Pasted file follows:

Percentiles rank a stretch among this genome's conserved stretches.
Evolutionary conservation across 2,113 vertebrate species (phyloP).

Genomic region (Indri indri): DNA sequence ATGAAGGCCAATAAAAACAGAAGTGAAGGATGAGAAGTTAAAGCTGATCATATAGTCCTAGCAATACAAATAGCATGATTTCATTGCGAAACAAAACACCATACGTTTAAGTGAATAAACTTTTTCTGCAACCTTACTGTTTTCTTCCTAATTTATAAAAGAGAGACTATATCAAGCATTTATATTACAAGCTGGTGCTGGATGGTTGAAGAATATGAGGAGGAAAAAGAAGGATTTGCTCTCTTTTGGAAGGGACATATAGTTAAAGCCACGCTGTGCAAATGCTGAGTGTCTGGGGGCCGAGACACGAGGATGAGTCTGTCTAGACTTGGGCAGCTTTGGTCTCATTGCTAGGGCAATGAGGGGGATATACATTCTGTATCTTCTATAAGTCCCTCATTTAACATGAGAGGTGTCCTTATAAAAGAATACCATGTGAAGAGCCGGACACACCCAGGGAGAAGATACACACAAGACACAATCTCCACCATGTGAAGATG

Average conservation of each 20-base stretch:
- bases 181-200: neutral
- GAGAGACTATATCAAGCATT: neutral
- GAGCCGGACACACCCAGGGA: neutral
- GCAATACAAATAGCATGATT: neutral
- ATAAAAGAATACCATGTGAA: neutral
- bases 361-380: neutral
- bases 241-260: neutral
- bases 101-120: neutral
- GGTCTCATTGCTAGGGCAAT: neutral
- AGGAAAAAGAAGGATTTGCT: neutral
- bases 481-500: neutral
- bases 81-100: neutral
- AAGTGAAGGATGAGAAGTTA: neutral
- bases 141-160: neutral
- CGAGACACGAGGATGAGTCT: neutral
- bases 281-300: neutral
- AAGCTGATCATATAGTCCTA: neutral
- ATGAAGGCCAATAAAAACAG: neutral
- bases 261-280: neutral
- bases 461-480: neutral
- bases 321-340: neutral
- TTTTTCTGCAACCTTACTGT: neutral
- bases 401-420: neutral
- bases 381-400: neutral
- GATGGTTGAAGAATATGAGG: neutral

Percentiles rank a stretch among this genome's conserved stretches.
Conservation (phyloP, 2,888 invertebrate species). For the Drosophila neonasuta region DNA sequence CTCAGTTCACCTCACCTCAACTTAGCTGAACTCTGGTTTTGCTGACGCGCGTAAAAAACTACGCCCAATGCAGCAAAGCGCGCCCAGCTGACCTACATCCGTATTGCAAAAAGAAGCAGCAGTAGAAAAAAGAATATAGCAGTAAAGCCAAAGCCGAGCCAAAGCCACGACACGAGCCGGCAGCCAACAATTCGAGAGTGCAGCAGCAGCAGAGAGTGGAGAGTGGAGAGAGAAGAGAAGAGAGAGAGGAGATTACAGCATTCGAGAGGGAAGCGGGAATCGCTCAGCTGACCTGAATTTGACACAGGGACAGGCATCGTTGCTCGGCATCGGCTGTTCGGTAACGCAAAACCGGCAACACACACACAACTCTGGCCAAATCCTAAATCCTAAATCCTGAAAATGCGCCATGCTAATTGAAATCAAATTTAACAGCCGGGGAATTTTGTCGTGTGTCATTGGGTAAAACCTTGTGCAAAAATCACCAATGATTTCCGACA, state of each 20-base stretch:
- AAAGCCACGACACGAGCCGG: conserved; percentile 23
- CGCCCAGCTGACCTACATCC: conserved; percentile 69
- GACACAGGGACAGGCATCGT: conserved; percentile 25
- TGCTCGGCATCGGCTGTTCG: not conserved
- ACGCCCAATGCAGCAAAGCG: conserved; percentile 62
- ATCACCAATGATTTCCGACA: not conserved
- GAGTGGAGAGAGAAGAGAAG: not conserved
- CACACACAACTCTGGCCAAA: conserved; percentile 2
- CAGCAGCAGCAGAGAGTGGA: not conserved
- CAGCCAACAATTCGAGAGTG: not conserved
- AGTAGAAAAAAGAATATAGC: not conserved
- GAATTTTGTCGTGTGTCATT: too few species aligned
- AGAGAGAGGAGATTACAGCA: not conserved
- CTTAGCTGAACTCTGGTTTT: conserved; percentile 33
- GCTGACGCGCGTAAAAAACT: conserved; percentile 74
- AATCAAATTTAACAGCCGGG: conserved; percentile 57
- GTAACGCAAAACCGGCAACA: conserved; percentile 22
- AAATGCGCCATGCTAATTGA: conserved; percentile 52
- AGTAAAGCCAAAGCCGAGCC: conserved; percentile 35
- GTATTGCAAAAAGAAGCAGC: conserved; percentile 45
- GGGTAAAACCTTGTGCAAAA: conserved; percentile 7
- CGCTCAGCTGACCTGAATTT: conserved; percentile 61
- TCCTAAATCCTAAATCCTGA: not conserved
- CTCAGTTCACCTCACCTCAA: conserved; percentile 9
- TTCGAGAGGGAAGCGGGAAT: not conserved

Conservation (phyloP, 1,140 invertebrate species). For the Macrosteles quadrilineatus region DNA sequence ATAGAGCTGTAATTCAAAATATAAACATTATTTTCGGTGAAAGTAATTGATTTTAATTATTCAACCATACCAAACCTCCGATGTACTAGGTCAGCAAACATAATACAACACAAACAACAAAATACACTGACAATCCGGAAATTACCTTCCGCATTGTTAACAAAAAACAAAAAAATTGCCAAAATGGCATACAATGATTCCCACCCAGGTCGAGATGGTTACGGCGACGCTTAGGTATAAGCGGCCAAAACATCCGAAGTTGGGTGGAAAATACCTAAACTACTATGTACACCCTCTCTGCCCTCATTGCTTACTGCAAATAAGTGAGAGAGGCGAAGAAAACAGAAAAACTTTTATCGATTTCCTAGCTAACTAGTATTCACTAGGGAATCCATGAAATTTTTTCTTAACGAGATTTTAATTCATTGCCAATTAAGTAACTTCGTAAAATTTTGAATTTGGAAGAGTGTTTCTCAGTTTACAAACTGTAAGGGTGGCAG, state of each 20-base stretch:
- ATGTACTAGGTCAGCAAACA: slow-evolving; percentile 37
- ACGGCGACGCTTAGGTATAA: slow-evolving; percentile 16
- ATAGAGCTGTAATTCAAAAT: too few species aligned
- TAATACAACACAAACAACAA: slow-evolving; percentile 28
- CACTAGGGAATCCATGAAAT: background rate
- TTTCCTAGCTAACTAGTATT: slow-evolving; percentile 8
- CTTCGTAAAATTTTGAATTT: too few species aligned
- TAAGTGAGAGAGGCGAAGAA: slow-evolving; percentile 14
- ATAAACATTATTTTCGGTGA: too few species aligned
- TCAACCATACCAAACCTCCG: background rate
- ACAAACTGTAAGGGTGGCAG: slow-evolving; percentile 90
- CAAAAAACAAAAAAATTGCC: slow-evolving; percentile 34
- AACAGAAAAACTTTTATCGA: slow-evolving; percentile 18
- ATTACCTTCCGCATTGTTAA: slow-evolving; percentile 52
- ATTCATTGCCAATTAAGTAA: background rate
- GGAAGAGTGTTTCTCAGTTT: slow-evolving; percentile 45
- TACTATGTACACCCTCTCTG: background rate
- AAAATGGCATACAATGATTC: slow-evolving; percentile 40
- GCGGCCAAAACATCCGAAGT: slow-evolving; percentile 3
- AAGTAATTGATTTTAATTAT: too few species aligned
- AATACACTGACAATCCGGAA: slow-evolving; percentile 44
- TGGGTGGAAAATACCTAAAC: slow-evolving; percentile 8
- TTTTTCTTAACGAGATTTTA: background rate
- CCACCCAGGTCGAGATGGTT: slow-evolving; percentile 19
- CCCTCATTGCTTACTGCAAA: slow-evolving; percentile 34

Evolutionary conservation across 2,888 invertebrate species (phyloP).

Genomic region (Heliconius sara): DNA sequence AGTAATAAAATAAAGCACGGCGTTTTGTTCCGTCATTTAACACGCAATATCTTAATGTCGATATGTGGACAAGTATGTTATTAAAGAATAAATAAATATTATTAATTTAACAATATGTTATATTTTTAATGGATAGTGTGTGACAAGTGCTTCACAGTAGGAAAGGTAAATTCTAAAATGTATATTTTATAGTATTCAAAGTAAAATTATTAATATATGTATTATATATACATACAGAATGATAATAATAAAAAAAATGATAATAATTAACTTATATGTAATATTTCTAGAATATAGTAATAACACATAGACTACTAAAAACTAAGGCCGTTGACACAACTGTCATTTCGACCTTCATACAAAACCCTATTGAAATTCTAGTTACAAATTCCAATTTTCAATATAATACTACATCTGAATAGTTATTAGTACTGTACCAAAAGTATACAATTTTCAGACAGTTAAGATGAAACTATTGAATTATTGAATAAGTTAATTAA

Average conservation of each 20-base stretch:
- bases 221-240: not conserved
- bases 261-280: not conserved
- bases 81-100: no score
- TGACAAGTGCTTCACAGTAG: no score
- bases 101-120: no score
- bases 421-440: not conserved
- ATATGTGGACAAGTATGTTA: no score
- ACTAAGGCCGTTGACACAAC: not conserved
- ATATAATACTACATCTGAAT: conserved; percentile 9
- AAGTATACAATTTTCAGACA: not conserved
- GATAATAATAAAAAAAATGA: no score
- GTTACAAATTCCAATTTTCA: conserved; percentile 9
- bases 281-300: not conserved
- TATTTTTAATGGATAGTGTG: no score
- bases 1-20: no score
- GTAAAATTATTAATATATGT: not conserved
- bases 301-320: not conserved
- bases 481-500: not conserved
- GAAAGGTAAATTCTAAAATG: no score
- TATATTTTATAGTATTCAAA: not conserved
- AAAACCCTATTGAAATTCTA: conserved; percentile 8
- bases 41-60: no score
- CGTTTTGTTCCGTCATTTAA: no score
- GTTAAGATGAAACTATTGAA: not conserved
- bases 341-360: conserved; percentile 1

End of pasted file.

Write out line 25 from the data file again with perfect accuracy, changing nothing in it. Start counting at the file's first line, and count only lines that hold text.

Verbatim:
- bases 321-340: neutral